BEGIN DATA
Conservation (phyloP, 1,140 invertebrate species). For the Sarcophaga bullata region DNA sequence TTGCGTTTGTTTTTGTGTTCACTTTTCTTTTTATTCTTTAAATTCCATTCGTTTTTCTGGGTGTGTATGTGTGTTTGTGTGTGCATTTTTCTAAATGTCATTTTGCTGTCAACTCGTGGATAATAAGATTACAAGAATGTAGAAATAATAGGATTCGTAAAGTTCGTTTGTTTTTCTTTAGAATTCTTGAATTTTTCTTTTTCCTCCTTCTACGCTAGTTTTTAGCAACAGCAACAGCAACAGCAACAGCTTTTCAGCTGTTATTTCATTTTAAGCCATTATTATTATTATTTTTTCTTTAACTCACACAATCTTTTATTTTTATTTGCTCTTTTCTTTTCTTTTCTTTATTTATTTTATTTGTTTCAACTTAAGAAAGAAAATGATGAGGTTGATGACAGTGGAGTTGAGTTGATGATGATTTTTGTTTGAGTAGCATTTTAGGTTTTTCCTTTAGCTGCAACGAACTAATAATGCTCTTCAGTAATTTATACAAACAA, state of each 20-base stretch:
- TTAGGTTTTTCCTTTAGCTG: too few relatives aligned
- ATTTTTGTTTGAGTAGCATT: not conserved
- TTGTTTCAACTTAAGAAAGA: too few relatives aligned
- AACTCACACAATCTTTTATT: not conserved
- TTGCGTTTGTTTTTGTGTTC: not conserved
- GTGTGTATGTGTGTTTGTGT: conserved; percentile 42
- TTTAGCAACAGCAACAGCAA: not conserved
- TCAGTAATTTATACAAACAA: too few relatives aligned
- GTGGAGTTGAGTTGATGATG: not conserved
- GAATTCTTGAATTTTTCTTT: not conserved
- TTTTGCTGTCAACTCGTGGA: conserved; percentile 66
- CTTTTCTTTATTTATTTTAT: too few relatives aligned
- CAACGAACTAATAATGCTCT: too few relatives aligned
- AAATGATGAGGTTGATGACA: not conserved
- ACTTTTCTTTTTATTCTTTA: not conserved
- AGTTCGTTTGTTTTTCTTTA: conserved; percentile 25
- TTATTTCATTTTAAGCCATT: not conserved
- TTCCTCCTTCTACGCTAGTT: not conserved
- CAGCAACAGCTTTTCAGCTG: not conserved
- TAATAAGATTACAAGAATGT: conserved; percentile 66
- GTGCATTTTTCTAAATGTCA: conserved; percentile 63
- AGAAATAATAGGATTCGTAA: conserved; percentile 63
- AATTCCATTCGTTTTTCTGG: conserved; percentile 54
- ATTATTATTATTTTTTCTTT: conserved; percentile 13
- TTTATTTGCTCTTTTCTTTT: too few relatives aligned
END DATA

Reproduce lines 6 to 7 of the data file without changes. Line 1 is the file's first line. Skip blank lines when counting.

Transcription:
- TTGCGTTTGTTTTTGTGTTC: not conserved
- GTGTGTATGTGTGTTTGTGT: conserved; percentile 42